Replacement Rate

AAA

DEFINITION of 'Replacement Rate'

The percentage of a worker's pre-retirement income that is paid out by a pension program upon retirement. In pension systems where workers get substantially different payouts due to their differing incomes, replacement rate is a common measurement which can be used to determine the effectiveness of the pension system. In some cases, workers can use replacement rates to help estimate what their retirement income might be from the plan.

INVESTOPEDIA EXPLAINS 'Replacement Rate'

Replacement rates are commonly mentioned in the debate over the U.S. Social Security system. Under the current Social Security law (as of 2010), replacement rates are at about 45% for the average worker. The replacement rate can allow for individuals to plan for retirement. For example, a worker with pre-retirement income of $100,000 their can estimate their pension at around $45,000 at the current 45% replacement rate.

RELATED TERMS
  1. Social Security Act

    A law enacted by President Franklin D. Roosevelt in 1935 to create ...
  2. Phases Of Retirement

    A six-stage process described by researcher Robert Atchley that ...
  3. Retirement Readiness

    The state and/or degree of being ready for retirement. Retirement ...
  4. Individual Retirement Annuity

    A retirement investment vehicle that is structured similarly ...
  5. Retirement Planning

    The process of determining retirement income goals and the actions ...
  6. Post-Retirement Risk

    The potential risks to financial security that a retired individual ...
Related Articles
  1. Retirement

    Combining Your Plan Assets? Not So Fast!

    You might reduce the costs of maintaining more than one account, but you could also be forfeiting tax benefits.
  2. Retirement

    Tough Times: Should You Dip Into Your Qualified Plan?

    401(k)s, pensions and profit-sharing plans can be a source of cash, but there are consequences to this option.
  3. Entrepreneurship

    Business Owners: A Guide To Qualified Retirement Plan Loans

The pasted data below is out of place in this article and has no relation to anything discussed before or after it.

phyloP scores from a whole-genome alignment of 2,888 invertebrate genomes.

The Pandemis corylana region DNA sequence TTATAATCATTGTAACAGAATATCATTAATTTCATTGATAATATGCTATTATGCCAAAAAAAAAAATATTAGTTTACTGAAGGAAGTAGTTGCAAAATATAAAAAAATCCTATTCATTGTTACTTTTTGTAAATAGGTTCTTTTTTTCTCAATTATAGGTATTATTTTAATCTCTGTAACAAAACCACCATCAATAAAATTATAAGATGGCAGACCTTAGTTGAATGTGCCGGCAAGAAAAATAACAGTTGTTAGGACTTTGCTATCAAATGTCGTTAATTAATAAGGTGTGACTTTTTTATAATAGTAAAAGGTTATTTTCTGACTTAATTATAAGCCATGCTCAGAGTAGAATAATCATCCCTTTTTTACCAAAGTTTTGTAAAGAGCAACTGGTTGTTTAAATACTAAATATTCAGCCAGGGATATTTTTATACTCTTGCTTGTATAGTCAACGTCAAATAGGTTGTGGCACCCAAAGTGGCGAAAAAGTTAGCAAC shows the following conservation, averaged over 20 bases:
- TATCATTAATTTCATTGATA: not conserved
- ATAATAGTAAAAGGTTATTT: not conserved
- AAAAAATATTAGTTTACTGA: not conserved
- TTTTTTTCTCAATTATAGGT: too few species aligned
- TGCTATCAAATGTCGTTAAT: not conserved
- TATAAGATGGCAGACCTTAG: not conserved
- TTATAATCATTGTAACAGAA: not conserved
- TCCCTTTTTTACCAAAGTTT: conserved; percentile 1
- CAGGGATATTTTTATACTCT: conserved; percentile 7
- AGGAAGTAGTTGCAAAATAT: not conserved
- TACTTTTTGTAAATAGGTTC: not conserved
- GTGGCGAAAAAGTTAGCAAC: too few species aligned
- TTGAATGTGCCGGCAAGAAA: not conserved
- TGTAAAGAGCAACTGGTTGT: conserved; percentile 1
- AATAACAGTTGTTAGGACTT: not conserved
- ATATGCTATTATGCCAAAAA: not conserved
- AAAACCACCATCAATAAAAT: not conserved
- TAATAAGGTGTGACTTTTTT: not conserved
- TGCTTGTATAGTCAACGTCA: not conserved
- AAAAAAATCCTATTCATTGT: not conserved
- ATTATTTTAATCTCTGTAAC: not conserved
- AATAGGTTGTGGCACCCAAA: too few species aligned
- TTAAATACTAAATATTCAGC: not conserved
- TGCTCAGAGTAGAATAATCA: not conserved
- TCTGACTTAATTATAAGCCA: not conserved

Thinking of adding a loan feature to your company's plan? Here's what you need to know.
  4. Personal Finance

    Mergers and Acquisitions Analysts: What They Do, How Much They Make

    Mergers and acquisitions analysts perform the the analysis and modeling to support buying, selling, restructuring, and combining companies.
  5. Personal Finance

    How You Can Become A Venture Capital Associate

    Venture capital analysts are the junior members of the venture capital firm. They receive compensation that is typically higher than other finance analyst positions.
  6. Personal Finance

    Why You Should Consider A Career In Supply Chain Management

    Supply chain managers ensure that increasingly global companies can coordinate distant sources of materials, labor, and manufacturing to successfully bring products to market.
  7. Personal Finance

    How Minimum Wage Impacts Unemployment

    We explain how the minimum wage affects unemployment, public assistance, and the economy overall.
  8. Personal Finance

    What Exactly Does A Portfolio Analyst Do?

    Portfolio analysts have the exciting role of working between the investment team layers and they touch various aspects of an investment organization.
  9. Personal Finance

    Credit Risk Analyst: Boring Title, Great Job

    Credit analysts make critical decisions about loans, are required to have a certain level of education, and receive commensurate compensation.
  10. Entrepreneurship

    What Drives Investment Banker Salaries

    Do investment bankers make too much money? Are their salaries completely arbitrary or is there some logic behind it?

You May Also Like

Hot Definitions
  1. Fixed Cost

    A cost that does not change with an increase or decrease in the amount of goods or services produced. Fixed costs are expenses ...
  2. Subsidy

    A benefit given by the government to groups or individuals usually in the form of a cash payment or tax reduction. The subsidy ...
  3. Sunk Cost

    A cost that has already been incurred and thus cannot be recovered. A sunk cost differs from other, future costs that a business ...
  4. Technical Skills

    1. The knowledge and abilities needed to accomplish mathematical, engineering, scientific or computer-related duties, as ...
  5. Prepaid Expense

    A type of asset that arises on a balance sheet as a result of business making payments for goods and services to be received ...
  6. Gordon Growth Model

    A model for determining the intrinsic value of a stock, based on a future series of dividends that grow at a constant rate. ...
Trading Center